Civil Rights Restoration Act of 1988

From Conservapedia

Jump to: navigation, search

The Civil Rights Restoration Act of 1988,100 P.L. 259; 102 Stat. 28, is a United States law that addresses the applicability of federal non-discrimination laws to corporations or institutions.

Title IX is a federal law that prohibits discrimination on the basis of gender in educational institutions that receive federal financial assistance. The Department of Education implemented Title IX with the view that if any part of a school received federal aid, the entire school was subject to Title IX. So, it required all colleges to submit an "Assurance of Compliance" in order for the school's students to be eligible to receive Basic Educational Opportunity Grants (BEOG). At least one school, Grove City College, decided to preserve its independence by refusing all federal grants and refusing to submit an "Assurance of Compliance." A lawsuit resulted when the federal government then refused to provide BEOGs to its students. In Grove City College v. Bell, 465 U.S. 555 (1984), the Supreme Court held that only the financial aid office of college would be subject to Title IX if the students received BEOGs.

Civil rights advocates then sought new legislation to overturn the Grove City case. However, the long-standing coalition supporting civil rights split over the abortion issue. The law amended Title IX of the Education Amendments of 1972, the 1973 Rehabilitation Act, Title VI of the Civil Rights Act of 1964, and the Age Discrimination in Employment Act to add a provision that if any part of a local government agency, corporation, plant or institution receives federal assistance, the entire local government agency, corporation, plant or institution is subject to these laws. In 1988, Senator John Danforth added provisions to the bill on the abortion issue that secured its passage through Congress. However, President Ronald Reagan vetoed the bill. The Congress overrode the President's veto by a 73-24 vote in the Senate and a 292-133 vote in the House, so the bill became law.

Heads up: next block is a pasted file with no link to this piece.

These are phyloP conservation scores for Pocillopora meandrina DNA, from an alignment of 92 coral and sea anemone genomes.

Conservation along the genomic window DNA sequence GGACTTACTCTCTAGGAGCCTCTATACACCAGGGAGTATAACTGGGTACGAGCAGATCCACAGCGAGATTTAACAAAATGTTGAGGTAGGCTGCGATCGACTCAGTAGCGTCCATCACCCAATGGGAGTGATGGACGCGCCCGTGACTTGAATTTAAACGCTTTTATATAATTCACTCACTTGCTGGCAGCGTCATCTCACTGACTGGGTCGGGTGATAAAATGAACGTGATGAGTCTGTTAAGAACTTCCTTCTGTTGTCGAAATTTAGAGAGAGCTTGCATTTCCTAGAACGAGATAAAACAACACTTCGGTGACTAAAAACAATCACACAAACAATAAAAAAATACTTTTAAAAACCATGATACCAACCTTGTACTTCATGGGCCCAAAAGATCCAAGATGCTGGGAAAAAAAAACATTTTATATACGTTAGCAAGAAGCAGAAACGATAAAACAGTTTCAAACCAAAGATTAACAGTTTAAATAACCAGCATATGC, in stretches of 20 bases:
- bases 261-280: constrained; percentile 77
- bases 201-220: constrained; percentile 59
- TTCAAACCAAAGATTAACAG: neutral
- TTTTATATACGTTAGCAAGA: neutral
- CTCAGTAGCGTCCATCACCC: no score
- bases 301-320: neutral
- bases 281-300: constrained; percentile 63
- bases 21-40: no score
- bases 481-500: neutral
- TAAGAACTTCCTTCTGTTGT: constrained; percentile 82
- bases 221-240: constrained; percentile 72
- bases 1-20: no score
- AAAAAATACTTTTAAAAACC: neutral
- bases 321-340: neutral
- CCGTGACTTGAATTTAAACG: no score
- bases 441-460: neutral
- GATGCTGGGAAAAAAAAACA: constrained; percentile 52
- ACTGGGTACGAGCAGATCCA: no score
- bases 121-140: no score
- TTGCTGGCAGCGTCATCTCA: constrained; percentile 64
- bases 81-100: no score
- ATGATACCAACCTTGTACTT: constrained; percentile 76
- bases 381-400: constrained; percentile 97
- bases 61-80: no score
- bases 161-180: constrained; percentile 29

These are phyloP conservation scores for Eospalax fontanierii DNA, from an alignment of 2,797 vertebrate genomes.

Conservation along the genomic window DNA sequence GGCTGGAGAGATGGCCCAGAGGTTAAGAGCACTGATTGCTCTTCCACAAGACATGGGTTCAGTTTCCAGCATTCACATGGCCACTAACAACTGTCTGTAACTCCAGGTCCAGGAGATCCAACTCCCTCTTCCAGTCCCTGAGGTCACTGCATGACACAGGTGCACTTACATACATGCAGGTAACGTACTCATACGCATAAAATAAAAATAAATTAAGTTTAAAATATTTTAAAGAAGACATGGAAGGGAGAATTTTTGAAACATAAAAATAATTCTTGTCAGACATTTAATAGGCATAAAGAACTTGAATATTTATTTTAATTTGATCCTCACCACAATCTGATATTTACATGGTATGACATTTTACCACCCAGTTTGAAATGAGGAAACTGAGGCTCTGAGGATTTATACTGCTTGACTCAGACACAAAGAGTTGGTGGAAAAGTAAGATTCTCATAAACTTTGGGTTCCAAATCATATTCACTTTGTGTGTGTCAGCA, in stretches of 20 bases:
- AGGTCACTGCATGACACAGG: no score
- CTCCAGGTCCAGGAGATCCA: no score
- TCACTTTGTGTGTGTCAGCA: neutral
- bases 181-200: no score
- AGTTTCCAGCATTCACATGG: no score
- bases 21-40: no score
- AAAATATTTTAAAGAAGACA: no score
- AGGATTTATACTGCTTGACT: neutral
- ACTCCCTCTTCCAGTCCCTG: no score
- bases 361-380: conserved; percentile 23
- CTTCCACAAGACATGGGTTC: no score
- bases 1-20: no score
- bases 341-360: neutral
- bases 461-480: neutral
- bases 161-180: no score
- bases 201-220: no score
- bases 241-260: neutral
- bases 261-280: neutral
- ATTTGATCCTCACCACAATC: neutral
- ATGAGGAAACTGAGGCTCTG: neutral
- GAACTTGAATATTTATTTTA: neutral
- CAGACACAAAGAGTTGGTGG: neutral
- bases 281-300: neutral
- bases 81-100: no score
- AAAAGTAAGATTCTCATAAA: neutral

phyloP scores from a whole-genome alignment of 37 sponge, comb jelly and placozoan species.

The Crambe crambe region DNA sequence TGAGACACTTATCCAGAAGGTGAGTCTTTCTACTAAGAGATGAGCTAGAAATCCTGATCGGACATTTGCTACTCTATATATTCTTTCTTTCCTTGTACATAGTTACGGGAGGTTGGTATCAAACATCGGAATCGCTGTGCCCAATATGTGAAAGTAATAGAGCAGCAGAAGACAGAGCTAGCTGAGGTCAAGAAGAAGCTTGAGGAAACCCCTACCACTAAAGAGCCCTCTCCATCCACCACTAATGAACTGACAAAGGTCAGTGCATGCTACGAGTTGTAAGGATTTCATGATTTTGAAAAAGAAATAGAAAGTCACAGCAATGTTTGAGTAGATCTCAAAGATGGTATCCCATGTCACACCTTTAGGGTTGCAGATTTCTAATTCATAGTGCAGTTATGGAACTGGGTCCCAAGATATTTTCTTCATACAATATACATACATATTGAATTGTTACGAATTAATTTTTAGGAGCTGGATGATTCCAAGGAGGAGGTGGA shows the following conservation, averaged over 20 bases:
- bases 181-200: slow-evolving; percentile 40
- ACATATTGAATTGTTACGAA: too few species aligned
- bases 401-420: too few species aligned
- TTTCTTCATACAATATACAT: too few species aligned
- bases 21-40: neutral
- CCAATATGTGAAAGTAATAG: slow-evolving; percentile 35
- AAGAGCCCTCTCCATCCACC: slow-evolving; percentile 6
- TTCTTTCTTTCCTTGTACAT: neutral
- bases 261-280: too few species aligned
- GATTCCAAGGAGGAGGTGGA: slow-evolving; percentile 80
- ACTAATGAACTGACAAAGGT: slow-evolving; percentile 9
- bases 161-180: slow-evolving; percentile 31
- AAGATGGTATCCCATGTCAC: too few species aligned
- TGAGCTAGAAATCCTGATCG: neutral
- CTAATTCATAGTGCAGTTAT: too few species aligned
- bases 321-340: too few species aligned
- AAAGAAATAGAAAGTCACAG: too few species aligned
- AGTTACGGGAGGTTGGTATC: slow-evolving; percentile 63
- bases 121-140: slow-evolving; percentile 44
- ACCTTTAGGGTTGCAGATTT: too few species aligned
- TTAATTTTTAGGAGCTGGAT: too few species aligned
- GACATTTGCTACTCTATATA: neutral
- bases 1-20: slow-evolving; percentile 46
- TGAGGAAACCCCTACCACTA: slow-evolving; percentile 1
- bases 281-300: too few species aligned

Regarding abortion, the law provides:

Nothing in this title shall be construed to require or prohibit any person, or public or private entity, to provide or pay for any benefit or service, including the use of facilities, related to an abortion. Nothing in this section shall be construed to permit a penalty to be imposed on any person or individual because such person or individual is seeking or has received any benefit or service related to a legal abortion.[1]

References

  1. 20 U.S.C. § 1688.

External links

Personal tools